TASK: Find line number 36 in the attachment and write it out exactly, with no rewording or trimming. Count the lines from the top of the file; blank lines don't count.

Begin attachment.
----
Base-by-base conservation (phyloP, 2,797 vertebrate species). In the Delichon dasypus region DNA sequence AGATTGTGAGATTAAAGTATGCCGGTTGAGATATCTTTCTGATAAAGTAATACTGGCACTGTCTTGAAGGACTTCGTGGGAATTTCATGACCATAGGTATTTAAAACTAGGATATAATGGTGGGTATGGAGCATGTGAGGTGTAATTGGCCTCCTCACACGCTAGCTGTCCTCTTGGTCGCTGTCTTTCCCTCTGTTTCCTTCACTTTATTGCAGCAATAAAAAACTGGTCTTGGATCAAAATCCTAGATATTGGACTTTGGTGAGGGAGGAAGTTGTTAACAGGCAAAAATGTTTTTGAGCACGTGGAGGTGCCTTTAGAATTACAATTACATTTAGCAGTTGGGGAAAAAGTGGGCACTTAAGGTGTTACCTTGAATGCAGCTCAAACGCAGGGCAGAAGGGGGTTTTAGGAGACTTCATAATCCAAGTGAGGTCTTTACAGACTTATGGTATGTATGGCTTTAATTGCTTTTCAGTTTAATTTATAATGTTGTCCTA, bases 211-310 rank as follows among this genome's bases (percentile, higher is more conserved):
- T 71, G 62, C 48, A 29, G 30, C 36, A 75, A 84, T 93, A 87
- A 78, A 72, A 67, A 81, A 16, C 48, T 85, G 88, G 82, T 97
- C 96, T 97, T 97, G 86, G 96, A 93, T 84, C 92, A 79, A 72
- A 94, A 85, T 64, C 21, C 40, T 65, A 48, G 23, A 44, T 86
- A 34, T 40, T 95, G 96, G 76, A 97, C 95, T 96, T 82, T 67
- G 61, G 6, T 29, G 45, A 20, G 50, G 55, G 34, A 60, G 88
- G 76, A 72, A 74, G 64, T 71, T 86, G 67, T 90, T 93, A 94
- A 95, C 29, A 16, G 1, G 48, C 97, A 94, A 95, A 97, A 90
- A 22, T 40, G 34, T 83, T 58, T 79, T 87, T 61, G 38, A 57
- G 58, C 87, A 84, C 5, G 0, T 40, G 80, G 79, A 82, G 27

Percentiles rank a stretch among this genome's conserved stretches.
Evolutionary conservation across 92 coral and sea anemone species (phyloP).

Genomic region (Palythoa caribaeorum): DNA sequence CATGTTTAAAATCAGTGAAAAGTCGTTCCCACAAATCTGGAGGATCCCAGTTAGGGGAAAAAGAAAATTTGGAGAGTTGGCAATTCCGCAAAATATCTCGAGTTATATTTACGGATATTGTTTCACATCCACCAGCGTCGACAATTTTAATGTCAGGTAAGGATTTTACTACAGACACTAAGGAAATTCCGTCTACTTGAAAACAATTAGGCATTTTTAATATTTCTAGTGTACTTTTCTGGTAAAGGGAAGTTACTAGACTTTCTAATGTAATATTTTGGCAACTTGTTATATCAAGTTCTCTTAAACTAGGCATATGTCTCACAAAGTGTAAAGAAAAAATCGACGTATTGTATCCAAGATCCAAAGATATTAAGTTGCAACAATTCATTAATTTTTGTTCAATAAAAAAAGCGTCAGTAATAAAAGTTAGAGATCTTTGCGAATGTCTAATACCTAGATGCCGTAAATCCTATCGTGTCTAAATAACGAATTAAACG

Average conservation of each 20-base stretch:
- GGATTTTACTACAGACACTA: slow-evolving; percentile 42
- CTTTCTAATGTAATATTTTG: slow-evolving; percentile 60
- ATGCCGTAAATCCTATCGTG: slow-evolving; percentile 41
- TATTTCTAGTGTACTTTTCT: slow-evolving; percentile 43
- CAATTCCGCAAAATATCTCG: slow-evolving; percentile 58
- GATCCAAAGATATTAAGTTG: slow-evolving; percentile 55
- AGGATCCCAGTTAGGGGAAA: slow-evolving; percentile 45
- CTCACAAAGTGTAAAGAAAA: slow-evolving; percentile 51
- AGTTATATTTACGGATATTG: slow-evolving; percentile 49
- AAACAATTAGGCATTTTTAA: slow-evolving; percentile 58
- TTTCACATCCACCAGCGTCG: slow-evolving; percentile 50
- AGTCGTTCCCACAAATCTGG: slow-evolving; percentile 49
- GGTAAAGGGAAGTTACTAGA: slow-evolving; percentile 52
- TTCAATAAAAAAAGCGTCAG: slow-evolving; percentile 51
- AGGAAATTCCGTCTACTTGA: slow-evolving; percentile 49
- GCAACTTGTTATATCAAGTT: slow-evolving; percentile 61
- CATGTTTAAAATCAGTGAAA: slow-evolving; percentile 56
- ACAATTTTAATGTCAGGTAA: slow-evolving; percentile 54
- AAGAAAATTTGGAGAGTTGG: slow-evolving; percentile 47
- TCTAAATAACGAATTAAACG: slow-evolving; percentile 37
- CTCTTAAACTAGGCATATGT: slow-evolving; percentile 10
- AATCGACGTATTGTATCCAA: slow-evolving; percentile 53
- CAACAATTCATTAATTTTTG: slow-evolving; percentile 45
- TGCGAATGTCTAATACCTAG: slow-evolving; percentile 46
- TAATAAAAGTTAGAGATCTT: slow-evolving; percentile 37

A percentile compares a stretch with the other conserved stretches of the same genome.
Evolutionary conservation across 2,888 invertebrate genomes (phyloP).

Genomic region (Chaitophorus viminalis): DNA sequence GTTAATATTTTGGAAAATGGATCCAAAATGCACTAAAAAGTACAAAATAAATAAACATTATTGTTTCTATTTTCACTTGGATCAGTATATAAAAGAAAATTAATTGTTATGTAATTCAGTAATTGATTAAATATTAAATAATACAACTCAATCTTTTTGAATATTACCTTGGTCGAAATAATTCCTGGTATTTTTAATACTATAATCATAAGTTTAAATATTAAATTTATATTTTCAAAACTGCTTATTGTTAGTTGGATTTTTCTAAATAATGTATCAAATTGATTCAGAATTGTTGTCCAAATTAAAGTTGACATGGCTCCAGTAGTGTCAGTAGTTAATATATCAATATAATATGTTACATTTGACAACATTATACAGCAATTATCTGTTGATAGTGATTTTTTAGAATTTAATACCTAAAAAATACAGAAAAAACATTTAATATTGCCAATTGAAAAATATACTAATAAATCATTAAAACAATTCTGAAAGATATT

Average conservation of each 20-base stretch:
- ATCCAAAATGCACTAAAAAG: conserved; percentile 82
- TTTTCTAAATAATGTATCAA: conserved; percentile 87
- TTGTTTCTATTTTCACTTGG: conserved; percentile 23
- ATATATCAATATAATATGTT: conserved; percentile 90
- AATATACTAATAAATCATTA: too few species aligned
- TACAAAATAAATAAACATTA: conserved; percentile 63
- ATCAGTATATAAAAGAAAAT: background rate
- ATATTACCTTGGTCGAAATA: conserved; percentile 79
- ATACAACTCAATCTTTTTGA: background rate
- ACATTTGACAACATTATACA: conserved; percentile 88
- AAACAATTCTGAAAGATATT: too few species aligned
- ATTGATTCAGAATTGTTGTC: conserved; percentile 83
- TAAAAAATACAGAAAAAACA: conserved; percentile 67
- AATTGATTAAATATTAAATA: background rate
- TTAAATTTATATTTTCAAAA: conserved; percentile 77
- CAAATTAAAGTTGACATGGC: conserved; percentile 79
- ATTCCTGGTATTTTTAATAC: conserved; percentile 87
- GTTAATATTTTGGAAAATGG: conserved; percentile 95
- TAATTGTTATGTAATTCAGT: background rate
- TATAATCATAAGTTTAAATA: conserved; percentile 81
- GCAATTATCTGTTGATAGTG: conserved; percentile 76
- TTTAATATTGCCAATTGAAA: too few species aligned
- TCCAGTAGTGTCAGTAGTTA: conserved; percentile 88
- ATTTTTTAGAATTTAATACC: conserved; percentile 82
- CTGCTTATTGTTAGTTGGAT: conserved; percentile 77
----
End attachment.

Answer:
- CTCTTAAACTAGGCATATGT: slow-evolving; percentile 10